Jun 14, 2009

The Revolution, et.al., Will Be Twittered

Crisis Camp retweet Tweet globally, act locallyAndrew Sullivan blogging on Iranians using Twitter and social media as telephones and television communications were being shut down:
Mock not. As the regime shut down other forms of communication, Twitter survived. With some remarkable results. Those rooftop chants that were becoming deafening in Tehran? A few hours ago, this concept of resistance was spread by a twitter message.

That a new information technology could be improvised for this purpose so swiftly is a sign of the times. It reveals in Iran what the Obama campaign revealed in the United States. You cannot stop people any longer. You cannot control them any longer. They can bypass your established media; they can broadcast to one another; they can organize as never before.--Read the entire post at The Atlantic
While it's too early to say what will happen, it's clear that people are using whatever conduits they find to communicate, especially during a crisis.

At the same time the situation in Iran was unfolding, Crisis Camp was happening in Washington, D.C.

Directory of sessions for Crisis Camp, Flood, Earthquake, Pandemic, Twister, Dirty Bomb, Last Supper-ArmageddonCrisisCamp DC started with one idea, "How can technology help people around the world during times and places of crisis?" Over the weekend about a hundred people got together to talk about how technology is or can be used for humanitarian relief. Industry, NGOs, responders, academics, public health, geek, non-geek and a few government joined to usher in a movement. 

Where else can you find sessions like Flood, Earthquake, Pandemic, Twister, Dirty Bomb, Last Supper-Armageddon, or the use of zombies as an example to help people think in new ways?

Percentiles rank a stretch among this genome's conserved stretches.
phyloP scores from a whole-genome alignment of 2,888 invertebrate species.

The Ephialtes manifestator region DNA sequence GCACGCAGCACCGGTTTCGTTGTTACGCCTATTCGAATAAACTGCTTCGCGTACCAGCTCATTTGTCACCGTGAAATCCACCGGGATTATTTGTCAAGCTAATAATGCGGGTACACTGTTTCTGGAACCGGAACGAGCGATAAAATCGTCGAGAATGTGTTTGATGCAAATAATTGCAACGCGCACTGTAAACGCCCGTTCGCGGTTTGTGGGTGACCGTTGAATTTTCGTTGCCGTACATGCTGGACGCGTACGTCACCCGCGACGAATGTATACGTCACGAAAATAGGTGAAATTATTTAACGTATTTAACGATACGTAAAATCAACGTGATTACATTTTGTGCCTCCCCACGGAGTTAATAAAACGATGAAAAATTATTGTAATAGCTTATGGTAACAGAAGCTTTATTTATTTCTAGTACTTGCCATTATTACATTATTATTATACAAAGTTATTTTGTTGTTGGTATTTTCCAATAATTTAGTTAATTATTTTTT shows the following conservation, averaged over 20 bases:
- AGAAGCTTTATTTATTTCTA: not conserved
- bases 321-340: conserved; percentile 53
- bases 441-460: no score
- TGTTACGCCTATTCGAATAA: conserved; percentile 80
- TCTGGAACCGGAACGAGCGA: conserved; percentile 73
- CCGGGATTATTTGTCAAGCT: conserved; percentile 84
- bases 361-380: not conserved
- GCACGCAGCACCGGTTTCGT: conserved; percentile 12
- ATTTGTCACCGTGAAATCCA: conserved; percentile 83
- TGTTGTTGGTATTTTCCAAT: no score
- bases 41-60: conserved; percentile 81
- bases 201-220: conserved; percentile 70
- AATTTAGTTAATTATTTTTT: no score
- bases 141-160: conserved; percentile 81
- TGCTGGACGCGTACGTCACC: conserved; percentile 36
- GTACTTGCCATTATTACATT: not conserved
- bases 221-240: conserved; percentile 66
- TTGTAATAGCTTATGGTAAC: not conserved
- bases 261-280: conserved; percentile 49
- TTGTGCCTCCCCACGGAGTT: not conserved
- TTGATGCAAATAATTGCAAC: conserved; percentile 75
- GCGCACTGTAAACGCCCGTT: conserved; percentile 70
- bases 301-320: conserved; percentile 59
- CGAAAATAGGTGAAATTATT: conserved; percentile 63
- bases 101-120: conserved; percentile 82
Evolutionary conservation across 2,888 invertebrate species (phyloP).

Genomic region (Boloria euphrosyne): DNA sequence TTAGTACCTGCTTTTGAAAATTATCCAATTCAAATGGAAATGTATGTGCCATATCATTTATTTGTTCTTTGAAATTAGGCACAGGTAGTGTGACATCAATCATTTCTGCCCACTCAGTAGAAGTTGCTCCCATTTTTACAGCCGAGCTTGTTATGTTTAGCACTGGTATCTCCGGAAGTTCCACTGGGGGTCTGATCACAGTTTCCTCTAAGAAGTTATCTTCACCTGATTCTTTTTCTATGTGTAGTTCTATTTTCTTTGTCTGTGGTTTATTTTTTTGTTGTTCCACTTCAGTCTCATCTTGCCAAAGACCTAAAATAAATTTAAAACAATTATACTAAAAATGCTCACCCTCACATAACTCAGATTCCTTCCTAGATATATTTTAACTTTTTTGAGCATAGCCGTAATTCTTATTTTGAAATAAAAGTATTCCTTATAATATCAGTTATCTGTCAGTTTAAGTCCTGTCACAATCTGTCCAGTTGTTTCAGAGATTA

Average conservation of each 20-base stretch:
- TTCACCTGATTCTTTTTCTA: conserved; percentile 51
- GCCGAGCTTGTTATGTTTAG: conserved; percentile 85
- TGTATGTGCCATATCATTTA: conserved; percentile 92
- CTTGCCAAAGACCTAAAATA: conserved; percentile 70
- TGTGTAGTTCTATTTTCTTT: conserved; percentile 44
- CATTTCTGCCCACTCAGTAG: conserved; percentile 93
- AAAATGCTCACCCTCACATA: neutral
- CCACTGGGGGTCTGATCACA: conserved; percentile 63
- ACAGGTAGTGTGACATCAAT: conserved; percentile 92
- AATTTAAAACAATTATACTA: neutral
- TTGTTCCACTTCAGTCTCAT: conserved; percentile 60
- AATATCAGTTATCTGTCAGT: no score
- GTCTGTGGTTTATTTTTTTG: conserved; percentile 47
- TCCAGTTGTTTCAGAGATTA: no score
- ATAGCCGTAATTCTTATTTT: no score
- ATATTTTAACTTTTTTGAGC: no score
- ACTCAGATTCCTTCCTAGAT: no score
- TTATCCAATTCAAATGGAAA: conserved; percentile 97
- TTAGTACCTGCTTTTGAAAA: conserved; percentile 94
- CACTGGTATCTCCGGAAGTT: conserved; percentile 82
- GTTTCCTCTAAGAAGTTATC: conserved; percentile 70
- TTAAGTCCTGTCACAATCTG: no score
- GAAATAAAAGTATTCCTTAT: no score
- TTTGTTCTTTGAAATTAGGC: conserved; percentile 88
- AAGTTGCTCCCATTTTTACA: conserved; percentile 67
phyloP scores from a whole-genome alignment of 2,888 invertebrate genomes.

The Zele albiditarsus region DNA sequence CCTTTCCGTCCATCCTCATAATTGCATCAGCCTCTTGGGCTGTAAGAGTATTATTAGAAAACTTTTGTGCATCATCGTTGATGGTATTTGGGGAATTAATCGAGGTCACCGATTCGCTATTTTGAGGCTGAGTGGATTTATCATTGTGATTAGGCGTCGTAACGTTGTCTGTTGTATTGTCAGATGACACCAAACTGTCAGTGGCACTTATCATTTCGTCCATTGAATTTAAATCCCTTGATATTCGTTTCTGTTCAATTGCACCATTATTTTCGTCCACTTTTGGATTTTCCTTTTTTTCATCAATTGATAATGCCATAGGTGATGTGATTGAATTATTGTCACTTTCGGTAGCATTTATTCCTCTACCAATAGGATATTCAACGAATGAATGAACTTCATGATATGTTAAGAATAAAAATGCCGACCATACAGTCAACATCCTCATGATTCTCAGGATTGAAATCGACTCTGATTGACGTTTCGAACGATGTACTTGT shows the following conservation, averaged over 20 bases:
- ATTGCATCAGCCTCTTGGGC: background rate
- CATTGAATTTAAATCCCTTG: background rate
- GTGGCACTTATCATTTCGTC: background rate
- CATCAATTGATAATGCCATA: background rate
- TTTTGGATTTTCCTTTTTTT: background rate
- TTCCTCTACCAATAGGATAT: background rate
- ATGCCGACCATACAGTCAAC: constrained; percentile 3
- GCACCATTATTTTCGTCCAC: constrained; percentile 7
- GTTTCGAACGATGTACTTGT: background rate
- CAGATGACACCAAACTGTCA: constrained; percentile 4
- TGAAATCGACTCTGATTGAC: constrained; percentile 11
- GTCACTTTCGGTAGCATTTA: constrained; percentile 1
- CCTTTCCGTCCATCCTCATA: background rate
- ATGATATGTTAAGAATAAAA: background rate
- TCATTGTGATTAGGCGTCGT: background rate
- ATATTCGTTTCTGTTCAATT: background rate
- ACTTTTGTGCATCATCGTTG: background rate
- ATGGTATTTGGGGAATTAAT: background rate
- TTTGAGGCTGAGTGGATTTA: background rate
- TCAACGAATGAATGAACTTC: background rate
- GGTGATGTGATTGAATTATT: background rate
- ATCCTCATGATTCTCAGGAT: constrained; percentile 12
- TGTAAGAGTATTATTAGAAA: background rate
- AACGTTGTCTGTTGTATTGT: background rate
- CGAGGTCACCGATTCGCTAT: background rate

Government limits were also in the mix. Government can be slow, not willing to trust citizens as adults, hobbled by privacy and potential corruption, and too top-down when crisis is definitely felt and fought from the ground up (see Camp tweets for fuller flavor). A big theme was emphasis on listening rather then telling, adapting rather than knowing, and sharing. 

There has been discussion about authoritative sources for crisis information, and government is at the beginnings of understanding our role. We know what we know, but unofficial sources--real people--know what they are experiencing. Bringing these views and experiences together, with the help of smart smart people and technology, will define success and failure in future crisis. And, as everyone at Crisis Camp was well aware, on the ground this is real--survival and pace of recovery.

See notes from some sessions here, and as your interest is piqued,  join like-minded innovators at the Ning network for Crisis Camp. The hope is for the movement to go viral, with camps around the world working and sharing to best use technology in times of crisis.

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